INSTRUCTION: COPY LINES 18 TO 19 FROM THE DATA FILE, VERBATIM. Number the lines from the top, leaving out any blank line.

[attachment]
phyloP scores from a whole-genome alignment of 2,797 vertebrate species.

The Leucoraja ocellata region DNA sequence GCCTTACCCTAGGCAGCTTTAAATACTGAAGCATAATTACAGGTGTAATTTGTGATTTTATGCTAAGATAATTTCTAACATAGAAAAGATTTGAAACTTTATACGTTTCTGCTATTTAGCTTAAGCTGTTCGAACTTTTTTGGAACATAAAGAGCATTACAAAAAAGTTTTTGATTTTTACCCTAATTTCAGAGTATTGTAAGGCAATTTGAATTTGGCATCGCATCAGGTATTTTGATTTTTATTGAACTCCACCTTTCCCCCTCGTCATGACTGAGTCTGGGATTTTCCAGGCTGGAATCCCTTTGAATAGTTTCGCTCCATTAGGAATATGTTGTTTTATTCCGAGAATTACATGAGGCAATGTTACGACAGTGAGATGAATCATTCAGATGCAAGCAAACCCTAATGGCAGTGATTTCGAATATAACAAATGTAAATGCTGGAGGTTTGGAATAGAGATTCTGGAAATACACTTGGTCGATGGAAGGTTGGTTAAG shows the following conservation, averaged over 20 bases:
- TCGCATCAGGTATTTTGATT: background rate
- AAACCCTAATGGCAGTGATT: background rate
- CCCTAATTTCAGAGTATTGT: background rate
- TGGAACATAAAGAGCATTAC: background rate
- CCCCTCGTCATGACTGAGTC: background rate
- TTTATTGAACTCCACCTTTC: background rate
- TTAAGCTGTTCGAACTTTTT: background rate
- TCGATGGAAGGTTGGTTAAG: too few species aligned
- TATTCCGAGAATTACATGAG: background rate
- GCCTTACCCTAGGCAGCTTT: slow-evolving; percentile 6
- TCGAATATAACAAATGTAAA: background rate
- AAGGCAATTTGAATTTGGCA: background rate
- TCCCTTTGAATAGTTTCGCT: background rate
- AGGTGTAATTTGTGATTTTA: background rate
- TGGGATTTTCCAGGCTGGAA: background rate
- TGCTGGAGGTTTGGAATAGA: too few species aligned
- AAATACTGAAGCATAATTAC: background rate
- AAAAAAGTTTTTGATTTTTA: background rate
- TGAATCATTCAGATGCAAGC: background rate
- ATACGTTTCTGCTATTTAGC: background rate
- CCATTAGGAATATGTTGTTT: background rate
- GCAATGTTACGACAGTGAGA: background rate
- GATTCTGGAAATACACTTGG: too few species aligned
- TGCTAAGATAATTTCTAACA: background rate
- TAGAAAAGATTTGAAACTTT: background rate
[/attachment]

- TGCTGGAGGTTTGGAATAGA: too few species aligned
- AAATACTGAAGCATAATTAC: background rate